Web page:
I believe the Internet, like many man-made technologies before it, opens up lots of opportunities for the growth of Human Potential, as well as dangers; we should be aware of its possibilities but on the other hand we shouldn't totally fear or shun it. And the genie is out of the bottle so to speak, now what do we, Humankind, ask of it?

• What I do for a living
For income purposes I am currently a freelance writer, with a focus on commercial and social media content writing and social media presence management.

And even more recently I've found myself learning to draw again and doing a tiny little bit of digital illustration (and I'd love to do more, I'm sure...)

I sometimes do some freelance translating, to and from Indonesian.  I also used to be a graphic designer / art director / copywriter / whatever for various local advertising agencies in Jakarta. Nothing famous or significant, I can assure you.

Up to the end of August 2013, I had worked for a tech company based in Jakarta, Indonesia named m-STARS, PT. Antar Mitra Prakarsa. Our website is at www.m-stars.net and we also have a semi-official m-STARS G+ page here (which I had also administered). My last working position was as a Product Development Officer, where previously I was a Digital Marketing Communications Officer, and before that a Social Media Specialist. And no I don't code or write programs. Not yet anyways. Hehe :PP

Around 2011 to 2012 I volunteered for a couple of local film festivals & other film-related things. I pretty much hardly know anything about film though, or music for that matter. I learned to play classical guitar while in junior high, continued lessons till the end of high school, and I went to college majoring in Communications, minoring in Advertising while learning the flute as an extra-curricular with the campus orchestra (Mahawaditra). I don't play professionally.

• Where I stand, what I post
Obviously my statements published on this profile are my own and do not represent the opinions of my employers and/or associates either past, present, or future. I am more than just my employment. Or so I keep telling myself....

• Some of my interests:
Indonesia, Open Internet, Early-Adopter PC/Mobile tech, Google+ Hardcore, Phandroid, Open Source/Hacker, Lulz/Digital Culture/SubCulture, Int'l Politics, Indonesia, Twitter, Webcomics, Music, Film, Art.

• My Religious/Spiritual Beliefs
I am a theist. I feel I need to state this because it seems that some have mistaken me for a secular agnostic or an atheist based on my posts. If you feel you have been fooled I do sincerely apologize. I think I've been mistaken for a Muslim, too; so I think I should confirm I'm not a Muslim either ^^"

I'd been taught by my Dad (who died more than a decade ago in the mid-'90s) that if I'm not comfortable enough with my religion to admit it in public, I might as well not have it.

I'm a non-specific almost 'plain-vanilla' Protestant Christian (definitely not hardline-militant, fundamentalistic Evangelical, Pentecostal, or Methodist, but it'd be hard to peg my current belief set as specifically Calvinist or Lutheran or even Liberal Protestant), but I don't like pushing my religion down your throat. I would kindly ask you also not to shove your militant antitheism down mine either, thank you.

It's not that I hate militant antitheist for not believing in God, it's that I have had militant antitheism shoved down my own throat so much to the point it has become at least slightly annoying. At the very least I have Ignored people, or placed people in a muted Circle. Mostly I just Mute Posts. In some cases I have un-Circled. And as a last resort I have Blocked.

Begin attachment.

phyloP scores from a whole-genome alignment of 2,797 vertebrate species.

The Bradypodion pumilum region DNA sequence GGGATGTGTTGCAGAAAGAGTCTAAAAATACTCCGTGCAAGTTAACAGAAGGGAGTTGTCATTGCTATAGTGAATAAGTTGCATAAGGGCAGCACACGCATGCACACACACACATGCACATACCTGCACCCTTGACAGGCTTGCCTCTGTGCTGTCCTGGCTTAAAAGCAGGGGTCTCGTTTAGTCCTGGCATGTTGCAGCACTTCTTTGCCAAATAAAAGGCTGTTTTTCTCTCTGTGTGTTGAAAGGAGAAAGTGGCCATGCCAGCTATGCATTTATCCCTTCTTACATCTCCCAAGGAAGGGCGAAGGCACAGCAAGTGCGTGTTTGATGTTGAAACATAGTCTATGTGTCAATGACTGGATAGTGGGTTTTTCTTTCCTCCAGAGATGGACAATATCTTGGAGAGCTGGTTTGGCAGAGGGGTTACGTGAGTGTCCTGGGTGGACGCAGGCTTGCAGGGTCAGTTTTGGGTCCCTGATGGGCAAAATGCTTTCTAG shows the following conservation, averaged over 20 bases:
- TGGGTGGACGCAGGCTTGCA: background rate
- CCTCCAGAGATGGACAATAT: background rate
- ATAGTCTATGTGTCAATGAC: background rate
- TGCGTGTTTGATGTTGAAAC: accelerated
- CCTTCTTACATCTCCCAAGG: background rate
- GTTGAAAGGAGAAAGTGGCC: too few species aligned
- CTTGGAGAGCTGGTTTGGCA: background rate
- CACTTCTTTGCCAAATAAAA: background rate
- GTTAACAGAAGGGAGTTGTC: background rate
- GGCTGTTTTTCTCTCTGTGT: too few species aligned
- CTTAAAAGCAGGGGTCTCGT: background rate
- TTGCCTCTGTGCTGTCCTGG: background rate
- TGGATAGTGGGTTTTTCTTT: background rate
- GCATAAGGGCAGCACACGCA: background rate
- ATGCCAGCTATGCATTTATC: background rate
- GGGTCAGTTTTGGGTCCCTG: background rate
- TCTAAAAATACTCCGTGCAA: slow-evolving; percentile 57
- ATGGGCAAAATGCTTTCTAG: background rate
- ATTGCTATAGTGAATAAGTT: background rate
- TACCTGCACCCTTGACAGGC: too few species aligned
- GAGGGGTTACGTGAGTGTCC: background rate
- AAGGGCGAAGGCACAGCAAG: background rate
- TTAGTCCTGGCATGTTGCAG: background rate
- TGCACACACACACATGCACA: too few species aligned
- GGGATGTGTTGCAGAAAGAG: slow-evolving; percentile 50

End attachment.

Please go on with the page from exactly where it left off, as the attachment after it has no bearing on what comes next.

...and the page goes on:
I am a big believer in freedom of religion, and this includes freedom to not adhere to any religion, if you should choose to. You could say that this has somewhat been influenced by my life-long experience of living as a minority Christian in a Muslim-majority nation--though I must also say that Protestant and Catholic Christians have it good in Indonesia compared to communities adhering to other faiths and/or belief systems. Google the terms 'Ahmadiyah' and 'Sampang', for example. I am somewhat saddened by the interfaith situation in Indonesia lately, when I recall my childhood days when Indonesia had on occasions been highlighted by the International community as a benchmark for interreligious tolerance, somewhat... (And don't get me started on how even that past may possibly be nothing more than a myth...)

I have been teased about being a Christian Humanist, that it is a philosophically sloppy ideological/ethical position, but nonetheless it is mine. I kindly request that you let me explore my own spiritual-rational path at my own pace; not everyone is as 'spiritually/rationally enlightened' as you at this moment ;)

And really, haven't we got other much more important and/or constructive things to debate about, other than personal beliefs?

• I Circle Back! But:
will circle you back if you communicate with me. +1 a post, comment on them, or re-Share them. I prefer to place new Circled's in a topic circle so I know what topics you are interested in. In the past most of my shares were posted to limited Circles, but lately I've been experimenting with posting mostly to public. I have eclectic interests and am interested in learning new stuffs; especially new stuffs that interest me.

• That's it!
Nice to meet you, and thanks for reading all the way! ^_^Y
Places
Map of the places this user has livedMap of the places this user has livedMap of the places this user has lived
Currently
Jakarta, Indonesia (born & raised)
Previously
Manila, Phillipines (three years) - New Haven, Connecticut (for about 15 months)
Collections Ferdinand is following
View all
Work
Occupation
commercial writer and digital visualizer (2d static)
Skills
Copy-editing, copywriting, amateur-level 2D static computer graphics, amateur classical guitar, amateur western-tradition classical flute, online marketing (still learning on this last one)
Basic Information
Gender
Male